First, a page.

JOINT BASE ELMENDORF-RICHARDSON, Alaska – The National Guard Bureau officially recognized the Alaska Army National Guard’s Restoration Team for their exceptional accomplishments in restoring unattended armory sites to a clean and sound state for transferring to outside organizations.
The award identified four environmental compliance professionals– Donald Flournoy, Alyssa Murphy, Aaron Acena and Patrick Geary. Each member is tasked with identifying potential contaminants of disused armory properties, developing a plan of action and collaborating with numerous stakeholders, all completed in accordance with AKNG policy. Ultimately, and most importantly, the team ensures the safety of local residents by cleaning and neutralizing the area of hazards.
“There are a lot of moving parts when beginning the divestiture of a site,” said Murphy, the environmental team lead. “There might be ‘legacy spills’ from previous years we need to clean up. We can’t check off a property unless we’re positive the past presence of the AKNG isn’t making a negative impact on the environment, the cultural resources and that there is no threat to human health.”
In the last year, the team administered the overall cleanup and transformation of 15 out of 62 former AKNG properties. Considering the challenges unique to Alaska, this is a benchmark the team reached through no small effort.
“In remote Alaska, it seems like everything you do takes ten times the amount of coordination and planning,” said Flournoy, the environmental branch chief. “There are a number of sites in the Interior that are accessible only by river or aircraft, and similar programs in other states just don’t have those sorts of obstacles limiting them.”
On top of that, Alaska only offers three to four summer months, a short window of ideal weather conditions for travel. Accordingly, the award recognizes the extended efforts of those involved that exceeded what would typically be required for such an undertaking.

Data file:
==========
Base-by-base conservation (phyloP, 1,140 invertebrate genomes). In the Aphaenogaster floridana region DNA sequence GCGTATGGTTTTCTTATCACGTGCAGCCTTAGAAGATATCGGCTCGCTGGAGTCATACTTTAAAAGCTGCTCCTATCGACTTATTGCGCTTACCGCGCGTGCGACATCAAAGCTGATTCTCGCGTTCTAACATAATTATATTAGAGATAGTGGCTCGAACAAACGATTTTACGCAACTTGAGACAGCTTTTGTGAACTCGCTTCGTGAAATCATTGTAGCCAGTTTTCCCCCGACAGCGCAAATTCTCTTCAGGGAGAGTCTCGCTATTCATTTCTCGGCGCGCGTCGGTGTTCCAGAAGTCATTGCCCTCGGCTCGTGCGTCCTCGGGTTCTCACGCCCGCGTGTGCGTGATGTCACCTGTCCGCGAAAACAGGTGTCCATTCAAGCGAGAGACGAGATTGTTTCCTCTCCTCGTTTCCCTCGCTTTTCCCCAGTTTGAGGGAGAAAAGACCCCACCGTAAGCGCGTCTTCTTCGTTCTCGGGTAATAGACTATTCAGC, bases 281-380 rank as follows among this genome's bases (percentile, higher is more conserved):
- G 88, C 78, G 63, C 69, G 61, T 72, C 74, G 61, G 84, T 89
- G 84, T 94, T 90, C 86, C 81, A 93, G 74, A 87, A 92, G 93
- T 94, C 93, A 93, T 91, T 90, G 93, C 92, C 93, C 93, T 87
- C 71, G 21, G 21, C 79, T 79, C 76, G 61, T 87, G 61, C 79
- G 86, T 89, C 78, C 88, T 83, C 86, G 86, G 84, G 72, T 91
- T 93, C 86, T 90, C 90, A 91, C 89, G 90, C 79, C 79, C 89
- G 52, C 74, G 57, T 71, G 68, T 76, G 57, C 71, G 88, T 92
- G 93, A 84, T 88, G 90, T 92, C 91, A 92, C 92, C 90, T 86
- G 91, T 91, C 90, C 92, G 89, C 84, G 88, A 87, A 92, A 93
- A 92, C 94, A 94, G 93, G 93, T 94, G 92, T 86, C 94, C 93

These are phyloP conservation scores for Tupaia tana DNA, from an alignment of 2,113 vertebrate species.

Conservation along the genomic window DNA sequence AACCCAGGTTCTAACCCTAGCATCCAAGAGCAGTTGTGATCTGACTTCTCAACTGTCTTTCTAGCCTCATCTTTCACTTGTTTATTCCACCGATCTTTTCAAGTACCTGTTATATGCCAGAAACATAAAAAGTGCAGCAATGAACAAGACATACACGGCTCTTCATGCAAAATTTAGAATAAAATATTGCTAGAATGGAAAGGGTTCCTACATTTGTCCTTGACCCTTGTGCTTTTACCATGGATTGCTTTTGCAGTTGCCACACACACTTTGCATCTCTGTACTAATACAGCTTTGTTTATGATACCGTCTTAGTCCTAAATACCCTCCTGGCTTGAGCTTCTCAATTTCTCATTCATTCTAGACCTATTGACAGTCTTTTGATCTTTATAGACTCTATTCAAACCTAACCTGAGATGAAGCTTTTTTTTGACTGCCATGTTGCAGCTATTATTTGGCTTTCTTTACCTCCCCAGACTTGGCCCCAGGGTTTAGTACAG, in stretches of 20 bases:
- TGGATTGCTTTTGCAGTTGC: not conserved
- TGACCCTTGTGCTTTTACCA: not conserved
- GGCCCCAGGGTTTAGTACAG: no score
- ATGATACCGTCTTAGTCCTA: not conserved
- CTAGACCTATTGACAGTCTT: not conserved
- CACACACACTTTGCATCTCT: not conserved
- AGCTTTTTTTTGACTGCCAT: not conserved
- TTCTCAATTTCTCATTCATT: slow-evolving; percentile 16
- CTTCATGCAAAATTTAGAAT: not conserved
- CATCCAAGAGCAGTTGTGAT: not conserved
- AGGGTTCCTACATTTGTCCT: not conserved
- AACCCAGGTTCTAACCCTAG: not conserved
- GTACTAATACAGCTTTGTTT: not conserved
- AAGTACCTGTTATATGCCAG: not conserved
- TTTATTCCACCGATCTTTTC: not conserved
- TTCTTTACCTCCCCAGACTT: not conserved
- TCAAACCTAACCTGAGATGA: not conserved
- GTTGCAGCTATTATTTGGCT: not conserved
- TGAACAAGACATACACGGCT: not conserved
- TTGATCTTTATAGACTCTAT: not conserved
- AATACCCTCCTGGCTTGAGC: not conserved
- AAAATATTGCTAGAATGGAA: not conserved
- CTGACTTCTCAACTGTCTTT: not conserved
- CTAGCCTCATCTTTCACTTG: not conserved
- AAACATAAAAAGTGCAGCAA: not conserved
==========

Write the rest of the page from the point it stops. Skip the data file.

“This award shines a light on a great achievement in teamwork,” said Geary, the environmental condition of the property program manager. “People in other states sometimes wonder why we can’t just do site visits as soon as we need to. Well, we can’t just drive to do site visits. We have to plan for summer, good weather, lodging and arrange flights. And then there’s the weather.”
However, in the face of these demanding logistics, the team said they agree on how important their work is to Alaska and what it means for the future of similar projects.
“I have a great sense of pride in everybody involved,” Flournoy said, voicing his appreciation for his team. “They’re boots on the ground, making everything happen. And, like most Alaskans, they take pride in our natural resources and want to be good stewards of the land. It is an honor to protect those things and make a tangible difference in that regard.”
The award brings national attention to an initiative vital to the mission readiness of the AKNG and validates the commitment and professionalism of the Environment Restoration Team.
“I feel a lot of gratitude for being part of this team,” said Murphy. “And it’s extremely rewarding to be recognized for our group efforts to restore properties to their rightful condition.”